In response to concerns raised by both local residents and Councillors around anti-social behaviour – in particular the misuse of vehicles including scrambler bikes – a multi-agency workshop was organised by Knowsley Council last month to explore the issues in detail.
Representatives from the council, Merseyside Police, Knowsley Housing Trust, Villages Housing, Merseyside Fire and Rescue Service, Office of the Police and Crime Commissioner and Merseyside Community Rehabilitation Company took part in the debate which discussed the impact that vehicle misuse was having across the borough, the different tools and powers each agency had to tackle the issue along with how vehicle misuse could be addressed in the future.
A range of best practice was identified at the event, which will be shared with all agencies. Further work is being undertaken to identify the next steps with a view to a multi-agency plan being developed and implemented in the new year.
Cllr Eddie Connor, Cabinet Member for Neighbourhoods, said “We know that it is a minority of people that are causing problems on our roads and in our parks and open spaces by riding bikes in an anti-social manner, but by working together with our partners, we can pool our resources and expertise to tackle the issue. This multi-agency event has helped us to focus on the root cause of vehicle misuse and we have started to develop a range of measures that will be implemented over the coming weeks and months to tackle this issue.”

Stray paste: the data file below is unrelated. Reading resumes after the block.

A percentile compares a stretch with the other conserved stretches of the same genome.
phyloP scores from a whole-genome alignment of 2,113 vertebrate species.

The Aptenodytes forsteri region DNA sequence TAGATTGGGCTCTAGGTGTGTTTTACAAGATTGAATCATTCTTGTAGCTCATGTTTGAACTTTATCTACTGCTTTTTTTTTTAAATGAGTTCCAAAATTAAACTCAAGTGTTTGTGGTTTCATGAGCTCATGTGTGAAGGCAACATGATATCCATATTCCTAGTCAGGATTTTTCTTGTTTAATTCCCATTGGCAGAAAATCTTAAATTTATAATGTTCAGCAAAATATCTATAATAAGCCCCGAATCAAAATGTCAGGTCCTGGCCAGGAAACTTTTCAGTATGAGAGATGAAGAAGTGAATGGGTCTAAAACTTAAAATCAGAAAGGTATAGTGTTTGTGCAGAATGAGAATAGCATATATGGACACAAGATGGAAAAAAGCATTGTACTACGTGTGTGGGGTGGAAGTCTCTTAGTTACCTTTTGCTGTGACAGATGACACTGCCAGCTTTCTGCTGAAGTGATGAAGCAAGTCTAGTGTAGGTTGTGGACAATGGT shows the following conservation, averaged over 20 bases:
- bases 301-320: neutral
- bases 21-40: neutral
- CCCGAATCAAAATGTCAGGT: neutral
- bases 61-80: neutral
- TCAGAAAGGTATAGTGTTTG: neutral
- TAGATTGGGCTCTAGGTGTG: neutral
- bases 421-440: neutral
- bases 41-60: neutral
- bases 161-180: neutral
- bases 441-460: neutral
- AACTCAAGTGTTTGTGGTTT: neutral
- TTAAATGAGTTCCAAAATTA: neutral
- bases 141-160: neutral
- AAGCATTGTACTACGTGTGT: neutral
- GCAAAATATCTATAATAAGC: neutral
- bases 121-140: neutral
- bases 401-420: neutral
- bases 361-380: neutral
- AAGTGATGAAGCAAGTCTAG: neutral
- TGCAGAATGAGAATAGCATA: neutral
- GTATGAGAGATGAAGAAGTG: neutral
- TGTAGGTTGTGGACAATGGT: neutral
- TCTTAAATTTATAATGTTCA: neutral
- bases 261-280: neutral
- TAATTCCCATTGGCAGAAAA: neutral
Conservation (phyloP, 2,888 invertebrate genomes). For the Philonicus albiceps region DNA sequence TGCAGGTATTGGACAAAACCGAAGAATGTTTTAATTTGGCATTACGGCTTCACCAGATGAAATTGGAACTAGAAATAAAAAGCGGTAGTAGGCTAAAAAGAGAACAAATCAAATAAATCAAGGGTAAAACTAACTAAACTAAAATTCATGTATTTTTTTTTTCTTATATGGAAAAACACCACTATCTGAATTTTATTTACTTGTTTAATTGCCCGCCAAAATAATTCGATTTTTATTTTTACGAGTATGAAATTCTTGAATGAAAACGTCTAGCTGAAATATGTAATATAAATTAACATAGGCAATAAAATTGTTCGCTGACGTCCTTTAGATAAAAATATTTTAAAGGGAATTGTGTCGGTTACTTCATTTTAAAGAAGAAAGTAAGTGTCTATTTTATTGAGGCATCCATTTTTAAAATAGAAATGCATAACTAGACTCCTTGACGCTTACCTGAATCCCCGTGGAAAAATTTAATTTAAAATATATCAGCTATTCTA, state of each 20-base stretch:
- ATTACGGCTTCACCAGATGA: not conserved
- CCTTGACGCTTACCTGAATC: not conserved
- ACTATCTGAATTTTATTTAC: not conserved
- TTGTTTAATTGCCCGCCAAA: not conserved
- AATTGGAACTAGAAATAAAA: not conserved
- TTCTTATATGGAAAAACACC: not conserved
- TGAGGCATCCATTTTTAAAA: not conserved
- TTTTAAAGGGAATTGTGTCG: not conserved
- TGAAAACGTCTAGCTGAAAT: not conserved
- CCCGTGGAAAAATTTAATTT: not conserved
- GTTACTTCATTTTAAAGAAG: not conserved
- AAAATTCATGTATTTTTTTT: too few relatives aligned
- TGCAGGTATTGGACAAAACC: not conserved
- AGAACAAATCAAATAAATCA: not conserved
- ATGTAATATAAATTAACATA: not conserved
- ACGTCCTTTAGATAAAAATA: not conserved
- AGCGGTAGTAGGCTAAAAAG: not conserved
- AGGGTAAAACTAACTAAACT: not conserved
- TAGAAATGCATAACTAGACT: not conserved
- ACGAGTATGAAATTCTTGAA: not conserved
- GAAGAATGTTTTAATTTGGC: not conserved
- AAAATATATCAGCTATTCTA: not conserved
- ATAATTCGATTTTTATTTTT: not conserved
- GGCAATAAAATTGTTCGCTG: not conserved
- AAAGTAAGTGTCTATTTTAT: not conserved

Merseyside Police are continuing to take enforcement action against those who are responsible for using vehicles in a dangerous and / or anti-social manner. In just 11 months, Merseyside Police has seized 165 scrambler / quad bikes in Knowsley alone.
Chief Inspector Tami Garvey-Jones said: “The anti-social use of these bikes blight our communities and working together with local people and partner agencies we are determined to tackle the riders who are terrorising our neighbourhoods. Our communities should be reassured that Merseyside Police is working hard to take nuisance vehicles and the criminals who use them off our roads.
“Merseyside Police wants to send a clear message to anyone using a scrambler illegally in Merseyside – you cannot ride your bike illegally in our parks or open spaces, and we will take the strongest action we can against you.
“Our officers will continue to work proactively to find and disrupt those who use and store illegal and nuisance off-road motorbikes and we are working with partner agencies to obtain information on offenders and where motorbikes are being stored.”
Through the multi-agency event, a key message that was reiterated was the need for local communities to report incidents – where the bikes are being used or stored and who is storing them – either through Merseyside Police on 101 or ring Crimestoppers anonymously on 0800 555 111.